A Welsh police force has been fined £150,000 after an email that could have identified eight sex offenders was mistakenly sent to a member of the public.
An investigation by the Information Commissioner’s Office (ICO) found that Dyfed-Powys Police did not have the necessary procedures in place to keep such information secure.
The mistake occurred when an officer attempted to email colleagues with a list of information on eight people based in Powys who are on the sex offenders' register, including their names, addresses, telephone numbers and email addresses.
However, the officer sent the email to a member of a local community scheme after selecting the wrong name in the force’s email address book. The recipient of the email was the first name in the alphabetical list, and ended up receiving five emails meant for other people in four days in April 2015.
The member of the public alerted Dyfed-Powys Police to the mistakes on each occasion and urged the force to stop it happening it again.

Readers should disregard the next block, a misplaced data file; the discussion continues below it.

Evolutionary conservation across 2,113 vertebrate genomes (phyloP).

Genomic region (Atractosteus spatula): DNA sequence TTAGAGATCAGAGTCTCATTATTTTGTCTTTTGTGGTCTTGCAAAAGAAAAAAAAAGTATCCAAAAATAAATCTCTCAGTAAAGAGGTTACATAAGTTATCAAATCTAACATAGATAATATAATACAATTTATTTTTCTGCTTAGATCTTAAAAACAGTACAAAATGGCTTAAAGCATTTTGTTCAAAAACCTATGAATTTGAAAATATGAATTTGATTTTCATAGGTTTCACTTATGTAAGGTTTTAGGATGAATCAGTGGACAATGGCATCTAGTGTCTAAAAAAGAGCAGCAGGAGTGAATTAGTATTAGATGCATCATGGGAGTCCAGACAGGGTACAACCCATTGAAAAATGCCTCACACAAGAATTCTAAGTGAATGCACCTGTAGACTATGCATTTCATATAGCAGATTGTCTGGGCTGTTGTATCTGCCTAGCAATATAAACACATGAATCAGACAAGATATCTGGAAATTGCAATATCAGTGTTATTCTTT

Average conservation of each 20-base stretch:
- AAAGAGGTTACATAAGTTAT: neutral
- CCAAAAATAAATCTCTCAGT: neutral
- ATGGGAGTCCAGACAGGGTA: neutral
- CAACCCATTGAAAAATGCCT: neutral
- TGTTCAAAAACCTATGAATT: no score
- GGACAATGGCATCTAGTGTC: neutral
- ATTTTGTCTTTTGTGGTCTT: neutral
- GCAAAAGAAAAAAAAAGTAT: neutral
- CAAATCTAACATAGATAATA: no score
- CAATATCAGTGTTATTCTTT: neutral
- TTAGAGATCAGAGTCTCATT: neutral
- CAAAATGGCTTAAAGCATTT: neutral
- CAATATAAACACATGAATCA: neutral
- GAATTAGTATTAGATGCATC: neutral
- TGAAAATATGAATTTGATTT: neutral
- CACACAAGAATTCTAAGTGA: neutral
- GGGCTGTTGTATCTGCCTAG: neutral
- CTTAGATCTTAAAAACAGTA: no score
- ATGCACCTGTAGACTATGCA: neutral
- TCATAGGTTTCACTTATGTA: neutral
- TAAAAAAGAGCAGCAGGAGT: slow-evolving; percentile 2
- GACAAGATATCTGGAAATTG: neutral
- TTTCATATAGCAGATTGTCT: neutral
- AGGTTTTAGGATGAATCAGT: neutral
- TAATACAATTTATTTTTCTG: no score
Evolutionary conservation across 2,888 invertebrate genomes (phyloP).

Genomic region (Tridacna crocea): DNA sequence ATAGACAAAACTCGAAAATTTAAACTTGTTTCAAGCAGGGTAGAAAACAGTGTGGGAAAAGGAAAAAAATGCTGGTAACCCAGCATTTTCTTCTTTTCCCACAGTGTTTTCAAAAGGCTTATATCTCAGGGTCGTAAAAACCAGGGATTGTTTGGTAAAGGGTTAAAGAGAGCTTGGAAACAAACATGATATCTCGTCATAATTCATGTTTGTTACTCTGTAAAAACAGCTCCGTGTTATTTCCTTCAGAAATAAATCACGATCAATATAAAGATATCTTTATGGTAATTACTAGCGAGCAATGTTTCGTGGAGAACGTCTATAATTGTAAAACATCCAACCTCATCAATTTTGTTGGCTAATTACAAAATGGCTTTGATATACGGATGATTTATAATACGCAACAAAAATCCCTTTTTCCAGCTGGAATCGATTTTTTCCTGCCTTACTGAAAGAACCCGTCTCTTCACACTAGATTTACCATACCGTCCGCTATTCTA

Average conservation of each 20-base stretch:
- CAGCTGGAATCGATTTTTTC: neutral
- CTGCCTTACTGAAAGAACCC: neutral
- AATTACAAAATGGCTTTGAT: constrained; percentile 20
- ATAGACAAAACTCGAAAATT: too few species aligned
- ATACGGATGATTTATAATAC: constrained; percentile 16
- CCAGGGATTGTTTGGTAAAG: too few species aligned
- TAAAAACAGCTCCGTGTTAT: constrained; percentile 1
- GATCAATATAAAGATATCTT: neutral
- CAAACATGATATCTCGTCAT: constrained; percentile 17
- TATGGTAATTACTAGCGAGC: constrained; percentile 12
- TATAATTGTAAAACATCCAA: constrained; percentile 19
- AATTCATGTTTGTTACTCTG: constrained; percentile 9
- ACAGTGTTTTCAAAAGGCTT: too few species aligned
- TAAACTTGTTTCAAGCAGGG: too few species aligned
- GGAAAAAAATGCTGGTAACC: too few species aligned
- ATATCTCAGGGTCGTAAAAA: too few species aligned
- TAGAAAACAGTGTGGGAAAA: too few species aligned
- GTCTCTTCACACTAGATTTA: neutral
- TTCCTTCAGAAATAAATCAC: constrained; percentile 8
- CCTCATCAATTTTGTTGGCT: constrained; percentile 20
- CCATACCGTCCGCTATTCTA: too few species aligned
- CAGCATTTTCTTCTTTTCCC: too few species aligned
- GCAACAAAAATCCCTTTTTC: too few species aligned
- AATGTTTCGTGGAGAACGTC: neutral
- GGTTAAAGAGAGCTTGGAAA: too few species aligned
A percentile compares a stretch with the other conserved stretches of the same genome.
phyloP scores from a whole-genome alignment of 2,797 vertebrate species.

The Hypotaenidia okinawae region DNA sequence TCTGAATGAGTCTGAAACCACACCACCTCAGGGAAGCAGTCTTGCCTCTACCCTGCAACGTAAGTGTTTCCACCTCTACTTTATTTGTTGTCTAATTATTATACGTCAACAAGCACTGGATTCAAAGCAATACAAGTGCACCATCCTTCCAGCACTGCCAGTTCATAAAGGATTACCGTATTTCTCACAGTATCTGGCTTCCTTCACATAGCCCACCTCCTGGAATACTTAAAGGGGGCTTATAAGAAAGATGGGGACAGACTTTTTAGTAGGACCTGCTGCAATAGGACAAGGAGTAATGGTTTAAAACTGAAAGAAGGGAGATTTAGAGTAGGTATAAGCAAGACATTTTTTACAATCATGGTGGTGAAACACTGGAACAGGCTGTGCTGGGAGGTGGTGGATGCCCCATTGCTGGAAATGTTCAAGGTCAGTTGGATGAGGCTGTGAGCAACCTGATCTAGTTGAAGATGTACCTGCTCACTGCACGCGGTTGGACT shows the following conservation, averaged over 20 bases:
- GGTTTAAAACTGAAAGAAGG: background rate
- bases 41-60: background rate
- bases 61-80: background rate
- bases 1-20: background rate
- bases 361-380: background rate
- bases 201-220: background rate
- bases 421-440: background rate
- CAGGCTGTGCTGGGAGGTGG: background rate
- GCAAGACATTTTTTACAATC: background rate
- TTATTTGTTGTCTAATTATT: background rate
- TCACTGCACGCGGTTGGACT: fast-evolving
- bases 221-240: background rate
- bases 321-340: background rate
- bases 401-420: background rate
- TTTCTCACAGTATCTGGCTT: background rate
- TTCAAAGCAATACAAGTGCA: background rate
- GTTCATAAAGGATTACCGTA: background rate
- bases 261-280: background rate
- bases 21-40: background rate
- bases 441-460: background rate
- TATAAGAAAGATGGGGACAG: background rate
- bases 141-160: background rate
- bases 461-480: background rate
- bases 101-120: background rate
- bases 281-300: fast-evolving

The email system was designed to be used only for internal emails, but the ICO investigation found that it had grown to contain frequently used email addresses for people outside the force. In total 85 email addresses had been added to the system, 45 of which were classed as 'not secure'.
Anne Jones, ICO assistant commissioner for Wales, explained that there were clearly major failings in applying technology that could have stopped the emails being sent.
“While at first glance this might seem like simple human error, it was made possible by the poor procedures the force had in place around protecting people’s personal data,” she said.
“This was an accident waiting to happen. The force failed to take advantage of earlier opportunities to address the problem, and now faces the consequences of getting it wrong.”
The incident is just the latest in a long line of data loss incidents at UK police forces over the years. The ICO fined South Wales Police £160,000 after a DVD data loss in 2015 and Greater Manchester Police was fined £120,000 after the theft of an unsecured USB stick containing details on over 1,000 people in 2012.
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